Signing day for the college football recruiting class of 2020 has officially come and gone. While Iowa’s day was relatively quiet on Wednesday, it made plenty of noise with the class on the whole.
The Hawkeyes finished with 22 total commitments signing national letters of intent. Of those, 20 signed back during the early signing period in December. The class ranks 35th nationally according to Rivals and 34th according to 247 Sports. That puts them 8th in the Big Ten according to both rating services, behind Ohio State, Michigan, Penn State, Nebraska, Wisconsin, Maryland and Purdue. The class was ranked 23rd and 24th in Rivals and 247 Sports respectively following the early signing period.
With Iowa’s emphasis on line play, the class was heavy on the big boys as you’d expect. At the end of the day, Iowa inked commitments from seven defensive linemen and a pair of offensive linemen. However, one of those defensive linemen, Kansas-native Mason Richman, is headed for a position change and will be on the offensive line at Iowa. Additionally, as was noted on signing day, defensive lineman Michael Lois may never play a down as he awaits medical clearance to participate in football again or declare for a medical scholarship.
Of those defensive linemen who are expected to stay on that side of the ball and be medically able to play, Iowa has some big time potential. Council Bluffs native Logan Jones was an All-American and shows some serious potential. That’s also the case for Yahyah Black. Though the small town Minnesota native comes in with less national acclaim, he was the source of a fight between Kelvin Bell and Tim Polasek for his services after he wrote his reason for being at the Iowa football camp as his love for hitting people.
Outside of the emphasis on the guys up front, the class was a mix of positions. Phil Parker got himself three new defensive backs, including the annual Phil Parker special with 2-star Brendan Deasfernandes. The defense also added a linebacker in Jay Higgins, who put up some of the most absurd high school stats you’ll see.
On offense, the class started with the addition of a quarterback many have already dubbed the heir apparent in Deuce Hogan. The Texas-native has the physical attributes of every QB stereotype you’ve seen and the charisma to match. He’ll be coming to Iowa City this summer with a 4-star rating and an eye on making an impact as soon as possible, though that’ll be difficult as former 4-star Spencer Petras seems to have a strangle hold on the starting spot for now.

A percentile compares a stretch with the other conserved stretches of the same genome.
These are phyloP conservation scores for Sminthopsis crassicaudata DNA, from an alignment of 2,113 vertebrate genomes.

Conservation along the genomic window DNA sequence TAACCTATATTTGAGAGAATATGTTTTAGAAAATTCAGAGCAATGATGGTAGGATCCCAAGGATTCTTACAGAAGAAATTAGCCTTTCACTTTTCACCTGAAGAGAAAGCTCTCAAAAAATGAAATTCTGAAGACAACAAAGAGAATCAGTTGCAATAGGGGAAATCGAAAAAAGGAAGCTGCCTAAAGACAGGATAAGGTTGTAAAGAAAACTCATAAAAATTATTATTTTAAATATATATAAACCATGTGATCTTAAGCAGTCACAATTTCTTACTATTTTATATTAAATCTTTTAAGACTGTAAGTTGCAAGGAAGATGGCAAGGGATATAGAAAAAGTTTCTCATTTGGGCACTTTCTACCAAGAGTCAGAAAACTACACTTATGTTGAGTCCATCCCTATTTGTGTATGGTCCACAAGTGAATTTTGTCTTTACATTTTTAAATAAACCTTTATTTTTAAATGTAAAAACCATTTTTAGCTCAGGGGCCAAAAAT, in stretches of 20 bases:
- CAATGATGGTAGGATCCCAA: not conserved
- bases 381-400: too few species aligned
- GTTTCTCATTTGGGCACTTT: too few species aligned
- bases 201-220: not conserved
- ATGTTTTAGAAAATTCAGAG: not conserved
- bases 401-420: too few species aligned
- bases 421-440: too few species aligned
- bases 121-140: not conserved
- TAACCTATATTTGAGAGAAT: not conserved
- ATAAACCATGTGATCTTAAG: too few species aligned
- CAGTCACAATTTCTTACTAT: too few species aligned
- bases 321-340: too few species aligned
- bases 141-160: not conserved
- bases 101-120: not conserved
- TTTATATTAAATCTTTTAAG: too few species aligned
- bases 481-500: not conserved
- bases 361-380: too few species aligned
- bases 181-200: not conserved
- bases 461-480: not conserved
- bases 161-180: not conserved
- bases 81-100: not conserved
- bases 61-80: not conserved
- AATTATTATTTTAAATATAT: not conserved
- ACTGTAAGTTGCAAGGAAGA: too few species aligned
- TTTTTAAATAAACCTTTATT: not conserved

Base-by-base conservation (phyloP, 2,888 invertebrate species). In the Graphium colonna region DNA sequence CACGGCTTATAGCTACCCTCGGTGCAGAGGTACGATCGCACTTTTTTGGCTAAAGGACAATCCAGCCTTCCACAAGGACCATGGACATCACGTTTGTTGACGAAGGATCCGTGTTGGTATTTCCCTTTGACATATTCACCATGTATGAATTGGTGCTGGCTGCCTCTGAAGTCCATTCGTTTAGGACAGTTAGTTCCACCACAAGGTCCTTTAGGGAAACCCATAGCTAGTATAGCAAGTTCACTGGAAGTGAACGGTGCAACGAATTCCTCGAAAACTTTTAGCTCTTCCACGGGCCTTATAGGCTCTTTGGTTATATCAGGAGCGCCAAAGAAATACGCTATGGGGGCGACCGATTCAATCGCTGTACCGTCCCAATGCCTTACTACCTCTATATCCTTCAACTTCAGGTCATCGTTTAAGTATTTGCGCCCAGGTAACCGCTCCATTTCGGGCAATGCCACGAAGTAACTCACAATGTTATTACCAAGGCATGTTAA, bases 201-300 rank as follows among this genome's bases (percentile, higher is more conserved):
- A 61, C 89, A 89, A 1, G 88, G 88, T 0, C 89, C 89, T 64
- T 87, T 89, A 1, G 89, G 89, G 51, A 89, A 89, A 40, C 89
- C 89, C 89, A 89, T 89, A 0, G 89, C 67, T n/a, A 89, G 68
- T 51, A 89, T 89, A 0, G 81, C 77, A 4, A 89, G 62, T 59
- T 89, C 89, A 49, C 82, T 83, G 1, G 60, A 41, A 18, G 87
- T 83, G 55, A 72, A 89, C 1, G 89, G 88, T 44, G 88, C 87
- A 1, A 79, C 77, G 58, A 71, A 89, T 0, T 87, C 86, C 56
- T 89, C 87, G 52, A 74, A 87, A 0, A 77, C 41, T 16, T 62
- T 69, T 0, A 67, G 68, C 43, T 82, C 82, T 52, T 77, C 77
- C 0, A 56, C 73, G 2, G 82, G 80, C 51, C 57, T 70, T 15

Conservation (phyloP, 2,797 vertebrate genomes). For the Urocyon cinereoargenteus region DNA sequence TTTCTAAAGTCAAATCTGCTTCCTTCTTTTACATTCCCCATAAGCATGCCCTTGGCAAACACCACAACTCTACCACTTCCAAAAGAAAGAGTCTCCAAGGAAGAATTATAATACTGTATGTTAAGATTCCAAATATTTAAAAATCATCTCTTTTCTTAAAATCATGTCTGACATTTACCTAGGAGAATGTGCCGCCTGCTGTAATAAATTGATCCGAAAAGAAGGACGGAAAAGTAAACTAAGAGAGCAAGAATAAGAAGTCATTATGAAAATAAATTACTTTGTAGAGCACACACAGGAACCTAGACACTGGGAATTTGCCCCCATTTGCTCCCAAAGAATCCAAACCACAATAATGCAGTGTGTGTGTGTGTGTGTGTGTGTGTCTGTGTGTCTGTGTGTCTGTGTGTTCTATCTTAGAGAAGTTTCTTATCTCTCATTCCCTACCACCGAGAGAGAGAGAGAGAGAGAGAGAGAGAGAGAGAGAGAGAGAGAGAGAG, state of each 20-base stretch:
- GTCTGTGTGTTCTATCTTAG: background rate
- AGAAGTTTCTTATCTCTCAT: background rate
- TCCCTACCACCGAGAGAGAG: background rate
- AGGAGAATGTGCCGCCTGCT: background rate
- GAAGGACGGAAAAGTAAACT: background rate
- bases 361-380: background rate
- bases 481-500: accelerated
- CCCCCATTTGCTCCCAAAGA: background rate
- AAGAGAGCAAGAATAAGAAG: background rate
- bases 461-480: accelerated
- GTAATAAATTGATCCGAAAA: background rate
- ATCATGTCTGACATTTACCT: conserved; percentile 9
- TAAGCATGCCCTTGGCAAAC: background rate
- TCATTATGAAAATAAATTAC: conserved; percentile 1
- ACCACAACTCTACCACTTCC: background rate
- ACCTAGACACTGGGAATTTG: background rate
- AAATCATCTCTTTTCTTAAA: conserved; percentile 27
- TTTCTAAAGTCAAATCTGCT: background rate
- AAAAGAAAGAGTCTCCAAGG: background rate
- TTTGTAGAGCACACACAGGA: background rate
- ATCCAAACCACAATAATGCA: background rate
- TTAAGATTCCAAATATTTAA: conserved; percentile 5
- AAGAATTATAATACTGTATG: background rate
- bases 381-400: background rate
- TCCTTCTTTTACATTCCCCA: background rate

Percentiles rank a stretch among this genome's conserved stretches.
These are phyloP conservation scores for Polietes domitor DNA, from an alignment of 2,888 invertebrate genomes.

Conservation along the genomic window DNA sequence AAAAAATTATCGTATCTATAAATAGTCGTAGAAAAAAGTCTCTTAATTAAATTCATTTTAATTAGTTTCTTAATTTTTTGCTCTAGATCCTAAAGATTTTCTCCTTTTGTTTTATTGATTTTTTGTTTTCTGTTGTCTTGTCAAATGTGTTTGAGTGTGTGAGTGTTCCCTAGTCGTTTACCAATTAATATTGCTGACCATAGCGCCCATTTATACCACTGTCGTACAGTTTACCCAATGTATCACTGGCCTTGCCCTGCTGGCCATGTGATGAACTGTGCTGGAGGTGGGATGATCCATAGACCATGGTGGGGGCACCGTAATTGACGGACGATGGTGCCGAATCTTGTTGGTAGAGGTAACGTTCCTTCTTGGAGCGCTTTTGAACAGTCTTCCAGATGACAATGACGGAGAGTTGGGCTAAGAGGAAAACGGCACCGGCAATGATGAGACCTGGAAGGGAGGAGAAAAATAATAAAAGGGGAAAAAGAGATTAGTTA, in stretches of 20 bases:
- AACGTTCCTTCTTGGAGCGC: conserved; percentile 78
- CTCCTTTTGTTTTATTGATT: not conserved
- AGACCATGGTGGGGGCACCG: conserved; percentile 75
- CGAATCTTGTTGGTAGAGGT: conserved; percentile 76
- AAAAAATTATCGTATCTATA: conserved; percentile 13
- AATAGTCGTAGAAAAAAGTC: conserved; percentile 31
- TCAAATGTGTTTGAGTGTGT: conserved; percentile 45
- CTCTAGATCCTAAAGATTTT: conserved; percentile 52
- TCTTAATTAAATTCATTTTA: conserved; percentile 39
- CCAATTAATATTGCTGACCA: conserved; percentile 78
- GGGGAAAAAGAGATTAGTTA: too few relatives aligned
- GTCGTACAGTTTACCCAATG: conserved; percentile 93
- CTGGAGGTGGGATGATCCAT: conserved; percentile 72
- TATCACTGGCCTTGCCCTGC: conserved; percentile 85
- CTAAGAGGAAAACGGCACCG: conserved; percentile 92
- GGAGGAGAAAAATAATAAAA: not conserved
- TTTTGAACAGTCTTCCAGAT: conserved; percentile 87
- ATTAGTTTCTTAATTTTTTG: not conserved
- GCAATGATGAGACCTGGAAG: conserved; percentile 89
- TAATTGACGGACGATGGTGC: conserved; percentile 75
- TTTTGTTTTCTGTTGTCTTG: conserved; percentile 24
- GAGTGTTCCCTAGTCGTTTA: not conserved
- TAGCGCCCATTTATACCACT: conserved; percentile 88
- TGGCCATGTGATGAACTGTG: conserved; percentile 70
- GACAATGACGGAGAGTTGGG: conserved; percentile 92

Elsewhere, Hogan was handed some weapons. The Hawkeyes inked a pair wide receivers in the class, headlined by Connecticut athlete Diante Vines, who looks an awful lot like Tyrone Tracy did for the Hawkeyes this past season.
As you might expect with the tremendous success of Iowa tight ends in the NFL, the Hawkeyes lured in a pair of really talented preps at the position in 2020. That includes 3-star Texas-native Elijah Yelverton, who had offers from a literal who’s who of college football bluebloods.
In the backfield, Derrick Foster made life easy on Gary Dolphin by adding a pair of Williams. Des Moines native Gavin Williams will be joined by Chicago-native Leshon Williams to make a tandem that should add a nice compliment to the skillset of Tyler Goodson in the next year or two.
Last, but not least, Iowa capped its recruiting class in the most Iowa way possible: with a punter. After toying with the fanbase and media alike, talking about the punting crisis in America, Kirk Ferentz went out and grabbed himself an Australian punter who has never played a down of football in Tory Taylor.
While it may seem like Ferentz is simply leaning in to the jokes on punting at this point, the Hawkeyes will now have three punters on the roster, including two on scholarship with Ryan Gersonde still dealing with injuries, the addition of Taylor and the transfer of North Dakota State punter Nick Phelps back in January.
At the end of the day, the Hawkeyes addressed all their needs with the class of 2020. They took at least one player at every major position group, including on special teams. They also added a group of 9 (and counting) walk-ons this year, including several guys who turned down offers from FCS schools.
The class came together early, with more than 90% of commits signing during the early signing period and 95% committing before the start of the 2019 season. That’s in large part due to the new strategy employed by the coaching staff to take advantage of the early signing period and advanced recruiting calendar.
Iowa has been out in front of the recent changes and building their classes earlier and earlier. As of today, the Hawkeyes already have 7 commits in the class of 2021 that’s expected to be similar in size to the class of 2020. They also have a commitment in the class of 2022 already lined up.
That 2021 number will likely be closer to 10 by the time the Hawkeyes host their big visit day in June. If the last couple cycles are any indication, we should expect to know who almost every commit in that class will be by the end of summer.
This new normal means National Signing Day in February is less exciting for Hawkeye fans. It also means Iowa’s recruiting classes are slowly creeping higher and higher. The changes have been helpful for the Hawkeyes, whose last several classes have ranked in the low 40s (and now mid-30s in 2020) after years of being ranked in the 50s.
The Hawkeyes have long prided themselves on finding diamonds in the rough that defy the rankings, but rankings matter. In aggregate, more higher rated recruits correlates with more wins. Iowa is getting more higher rated recruits. That trend continued in the class of 2020 and looks to be continuing further into the class of 2021.